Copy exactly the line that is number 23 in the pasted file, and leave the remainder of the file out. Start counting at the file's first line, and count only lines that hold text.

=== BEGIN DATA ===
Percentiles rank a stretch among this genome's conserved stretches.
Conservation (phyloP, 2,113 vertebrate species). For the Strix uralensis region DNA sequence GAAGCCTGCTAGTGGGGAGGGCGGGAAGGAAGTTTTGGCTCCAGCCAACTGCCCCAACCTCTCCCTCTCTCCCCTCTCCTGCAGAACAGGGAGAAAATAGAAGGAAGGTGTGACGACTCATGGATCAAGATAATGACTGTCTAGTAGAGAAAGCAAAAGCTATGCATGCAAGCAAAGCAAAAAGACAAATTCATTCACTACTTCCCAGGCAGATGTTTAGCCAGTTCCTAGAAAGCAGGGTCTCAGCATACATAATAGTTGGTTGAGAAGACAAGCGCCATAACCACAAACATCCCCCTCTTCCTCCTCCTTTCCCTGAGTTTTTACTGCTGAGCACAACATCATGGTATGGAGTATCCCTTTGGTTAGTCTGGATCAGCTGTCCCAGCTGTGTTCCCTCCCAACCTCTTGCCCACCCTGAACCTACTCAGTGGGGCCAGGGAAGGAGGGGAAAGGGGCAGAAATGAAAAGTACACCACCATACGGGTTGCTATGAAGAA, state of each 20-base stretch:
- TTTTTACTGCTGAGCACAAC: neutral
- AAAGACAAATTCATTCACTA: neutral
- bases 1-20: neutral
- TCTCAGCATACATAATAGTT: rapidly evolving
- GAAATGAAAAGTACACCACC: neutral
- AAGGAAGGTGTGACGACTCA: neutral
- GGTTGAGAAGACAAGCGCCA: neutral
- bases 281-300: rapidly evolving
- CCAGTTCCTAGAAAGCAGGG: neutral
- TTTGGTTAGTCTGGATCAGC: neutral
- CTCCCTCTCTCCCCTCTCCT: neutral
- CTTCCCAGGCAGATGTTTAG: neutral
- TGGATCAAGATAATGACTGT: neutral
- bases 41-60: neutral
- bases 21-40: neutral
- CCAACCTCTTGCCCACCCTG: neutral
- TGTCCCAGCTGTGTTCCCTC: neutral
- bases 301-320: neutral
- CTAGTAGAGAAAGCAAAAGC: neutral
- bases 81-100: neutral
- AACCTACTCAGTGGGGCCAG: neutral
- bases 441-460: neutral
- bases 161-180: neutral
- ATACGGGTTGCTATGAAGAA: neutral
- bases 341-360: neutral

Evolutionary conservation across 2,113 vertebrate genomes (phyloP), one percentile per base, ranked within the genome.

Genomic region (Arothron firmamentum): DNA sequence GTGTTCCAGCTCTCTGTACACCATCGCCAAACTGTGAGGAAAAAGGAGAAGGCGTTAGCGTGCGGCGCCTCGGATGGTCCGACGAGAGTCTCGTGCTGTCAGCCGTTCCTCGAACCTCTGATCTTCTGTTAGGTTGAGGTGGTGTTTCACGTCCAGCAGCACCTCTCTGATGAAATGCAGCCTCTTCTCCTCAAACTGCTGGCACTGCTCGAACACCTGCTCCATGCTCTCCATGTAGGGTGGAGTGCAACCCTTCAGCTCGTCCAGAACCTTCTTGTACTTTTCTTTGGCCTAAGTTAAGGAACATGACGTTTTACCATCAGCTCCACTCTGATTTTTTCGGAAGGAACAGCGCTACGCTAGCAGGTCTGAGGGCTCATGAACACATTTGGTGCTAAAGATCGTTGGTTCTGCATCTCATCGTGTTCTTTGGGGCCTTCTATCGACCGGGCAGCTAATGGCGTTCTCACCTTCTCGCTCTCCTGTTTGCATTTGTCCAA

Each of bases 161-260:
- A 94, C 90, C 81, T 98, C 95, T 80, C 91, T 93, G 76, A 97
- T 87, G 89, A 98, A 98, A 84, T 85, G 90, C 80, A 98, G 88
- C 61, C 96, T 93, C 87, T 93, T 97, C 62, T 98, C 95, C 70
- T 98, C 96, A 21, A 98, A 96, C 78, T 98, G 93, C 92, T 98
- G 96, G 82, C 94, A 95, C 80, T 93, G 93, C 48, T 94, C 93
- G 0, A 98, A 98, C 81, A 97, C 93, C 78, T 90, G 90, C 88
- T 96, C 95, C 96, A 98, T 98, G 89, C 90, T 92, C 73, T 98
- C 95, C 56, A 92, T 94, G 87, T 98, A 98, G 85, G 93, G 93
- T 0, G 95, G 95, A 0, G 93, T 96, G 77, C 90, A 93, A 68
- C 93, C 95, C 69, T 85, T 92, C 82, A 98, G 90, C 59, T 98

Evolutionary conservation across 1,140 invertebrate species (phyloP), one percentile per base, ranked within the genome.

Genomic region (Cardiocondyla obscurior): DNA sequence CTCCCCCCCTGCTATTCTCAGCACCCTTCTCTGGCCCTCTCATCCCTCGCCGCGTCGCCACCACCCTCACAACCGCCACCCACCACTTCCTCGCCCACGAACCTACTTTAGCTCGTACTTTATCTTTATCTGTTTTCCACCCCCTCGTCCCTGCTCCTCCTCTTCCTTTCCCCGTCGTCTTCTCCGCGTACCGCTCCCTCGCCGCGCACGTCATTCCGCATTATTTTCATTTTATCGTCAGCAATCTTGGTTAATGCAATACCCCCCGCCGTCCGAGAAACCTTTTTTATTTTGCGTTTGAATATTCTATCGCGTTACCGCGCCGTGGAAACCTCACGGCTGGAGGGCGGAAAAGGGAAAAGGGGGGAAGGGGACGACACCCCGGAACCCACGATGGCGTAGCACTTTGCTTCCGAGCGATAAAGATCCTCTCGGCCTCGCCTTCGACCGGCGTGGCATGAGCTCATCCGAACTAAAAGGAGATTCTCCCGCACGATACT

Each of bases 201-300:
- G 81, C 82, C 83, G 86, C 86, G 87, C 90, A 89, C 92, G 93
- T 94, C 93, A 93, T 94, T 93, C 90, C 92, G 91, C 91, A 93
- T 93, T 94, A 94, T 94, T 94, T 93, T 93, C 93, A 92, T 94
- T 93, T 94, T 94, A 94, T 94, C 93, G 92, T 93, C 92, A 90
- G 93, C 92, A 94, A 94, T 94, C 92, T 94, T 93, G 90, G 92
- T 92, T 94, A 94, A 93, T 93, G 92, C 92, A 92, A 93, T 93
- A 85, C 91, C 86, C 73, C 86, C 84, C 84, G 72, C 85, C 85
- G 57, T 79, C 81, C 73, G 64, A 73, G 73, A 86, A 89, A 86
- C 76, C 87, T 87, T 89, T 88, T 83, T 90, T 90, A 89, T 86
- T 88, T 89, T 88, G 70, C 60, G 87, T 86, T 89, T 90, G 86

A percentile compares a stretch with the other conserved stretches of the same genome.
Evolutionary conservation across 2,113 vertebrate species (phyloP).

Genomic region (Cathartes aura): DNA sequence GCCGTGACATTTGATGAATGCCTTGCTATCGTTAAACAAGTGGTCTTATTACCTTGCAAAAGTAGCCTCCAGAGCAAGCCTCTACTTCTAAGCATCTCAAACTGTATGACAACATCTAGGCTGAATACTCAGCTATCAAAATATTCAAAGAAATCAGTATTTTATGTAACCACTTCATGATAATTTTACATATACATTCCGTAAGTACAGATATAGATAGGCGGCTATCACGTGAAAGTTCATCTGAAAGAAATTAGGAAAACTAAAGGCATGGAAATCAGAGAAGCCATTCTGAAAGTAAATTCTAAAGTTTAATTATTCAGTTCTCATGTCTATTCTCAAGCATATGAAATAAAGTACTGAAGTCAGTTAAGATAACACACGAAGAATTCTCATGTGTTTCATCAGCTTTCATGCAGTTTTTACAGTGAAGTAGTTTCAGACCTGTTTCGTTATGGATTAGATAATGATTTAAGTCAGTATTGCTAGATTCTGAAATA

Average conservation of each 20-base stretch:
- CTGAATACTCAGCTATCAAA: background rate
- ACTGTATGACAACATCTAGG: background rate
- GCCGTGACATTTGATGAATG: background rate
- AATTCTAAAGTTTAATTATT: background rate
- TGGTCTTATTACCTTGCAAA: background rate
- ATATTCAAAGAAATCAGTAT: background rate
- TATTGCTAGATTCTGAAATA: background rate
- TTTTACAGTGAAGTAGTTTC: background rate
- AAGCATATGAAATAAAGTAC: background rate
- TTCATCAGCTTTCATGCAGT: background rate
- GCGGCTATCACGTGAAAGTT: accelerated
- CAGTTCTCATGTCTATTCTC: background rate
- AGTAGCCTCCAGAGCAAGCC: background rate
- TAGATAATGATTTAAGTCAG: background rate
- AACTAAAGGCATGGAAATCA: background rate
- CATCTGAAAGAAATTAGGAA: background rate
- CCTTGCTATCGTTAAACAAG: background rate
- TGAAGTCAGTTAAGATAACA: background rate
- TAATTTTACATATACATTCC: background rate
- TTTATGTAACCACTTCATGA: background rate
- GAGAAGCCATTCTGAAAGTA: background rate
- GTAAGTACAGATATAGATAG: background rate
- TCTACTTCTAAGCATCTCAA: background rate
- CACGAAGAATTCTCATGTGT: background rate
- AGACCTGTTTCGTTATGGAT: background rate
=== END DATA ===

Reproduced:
- AACCTACTCAGTGGGGCCAG: neutral